States’ rights should be opposed as well, though, for expediency’s sake, advocated as a measure better than federal power, certainly. But Kinsella here and in previous posts seems to unwittingly imply that more localized power ought to be a goal and the Constitution worth respecting.

The Constitution primarily limits what the feds can do. The feds and its supporters claim that its legitimacy depends on its abiding by the Constitution. AS I would rather have a limited than unlimited central state, I think it is preferable from a libertarian point of view that a dangerous central state abide by limits on its own power that it gives lip service to. Are you saying the libertarian should prefer an unlimited to a limited state?

Lawrence:

In the Westminster System, when we say “the government” it seems to mean roughly what US English means by “the administration”; US English seems to include all governmental functions under the heading “government”.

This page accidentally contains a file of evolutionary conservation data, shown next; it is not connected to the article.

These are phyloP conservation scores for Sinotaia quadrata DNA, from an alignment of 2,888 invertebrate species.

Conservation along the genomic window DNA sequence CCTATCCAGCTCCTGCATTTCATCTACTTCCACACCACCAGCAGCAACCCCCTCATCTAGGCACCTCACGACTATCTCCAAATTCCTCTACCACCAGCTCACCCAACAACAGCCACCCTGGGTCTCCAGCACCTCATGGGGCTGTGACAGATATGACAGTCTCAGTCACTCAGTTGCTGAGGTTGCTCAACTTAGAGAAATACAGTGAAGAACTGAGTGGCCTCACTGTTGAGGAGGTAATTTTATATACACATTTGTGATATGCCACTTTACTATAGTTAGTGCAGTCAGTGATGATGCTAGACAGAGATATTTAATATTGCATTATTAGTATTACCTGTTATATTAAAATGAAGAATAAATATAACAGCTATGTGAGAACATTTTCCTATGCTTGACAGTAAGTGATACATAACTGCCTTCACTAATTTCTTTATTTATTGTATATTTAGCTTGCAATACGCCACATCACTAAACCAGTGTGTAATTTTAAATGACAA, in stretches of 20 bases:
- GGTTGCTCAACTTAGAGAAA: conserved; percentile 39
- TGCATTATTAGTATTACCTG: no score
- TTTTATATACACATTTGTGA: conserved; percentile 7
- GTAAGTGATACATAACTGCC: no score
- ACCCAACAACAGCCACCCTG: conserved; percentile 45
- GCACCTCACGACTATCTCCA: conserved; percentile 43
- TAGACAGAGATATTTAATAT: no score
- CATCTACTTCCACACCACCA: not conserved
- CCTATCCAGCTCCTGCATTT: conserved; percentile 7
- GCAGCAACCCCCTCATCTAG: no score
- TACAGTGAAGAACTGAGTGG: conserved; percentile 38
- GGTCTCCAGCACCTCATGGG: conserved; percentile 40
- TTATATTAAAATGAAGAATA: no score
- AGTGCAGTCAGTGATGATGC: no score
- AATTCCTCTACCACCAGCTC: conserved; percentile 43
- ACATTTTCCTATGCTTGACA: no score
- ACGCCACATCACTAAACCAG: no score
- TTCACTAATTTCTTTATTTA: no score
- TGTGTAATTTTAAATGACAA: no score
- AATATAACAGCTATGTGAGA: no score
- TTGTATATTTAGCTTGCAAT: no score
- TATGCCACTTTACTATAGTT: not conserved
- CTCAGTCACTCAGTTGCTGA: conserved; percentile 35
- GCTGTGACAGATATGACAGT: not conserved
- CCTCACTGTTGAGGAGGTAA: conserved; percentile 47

I realize this but this is not relevant in our context. In the context at hand the speakers are using “government” as a synonym for “state”. The question is whether the federal Constitution limits the federal government (state) only, or “the government” (federal and state goverment–states–together).

T.G.G.P March 7, 2007 at 8:22 am

The federal Constitution should only restrict the federal government (outside of preventing states from conducting foreign policy), or (preferably) replaced with the Articles of Confederation. To restrain states we have STATE CONSTITUTIONS. It is amazing how many people forget about them.

I used to be hostile toward courts overturning democratically made decisions, but Bryan Caplan has convinced me that the voters are not to be trusted either. At the same time, things like the federal courts that took charge of a city’s tax policies and constructed million dollar taj mahals that failed miserably in their goals are unnacceptable. The twisting of the 14th amendment from giving Congress the power to pass enforcement acts to giving federal courts the power to over-rule state law played a major part there.

Part of a way out is outlined in “The Irrepressible Myth of Marbury“. Each person who takes an oath to uphold the Constitution reserves the right to refuse to act in defiance of it (this is related to the “doctrine of nullification”). In Marbury vs Madison the Courts merely refused to hear a case that Marshall ruled was not in its jurisdiction. Giving the Court the sole power of Constitutional interpretation is a whole ‘nother thing not supported by the Constitution.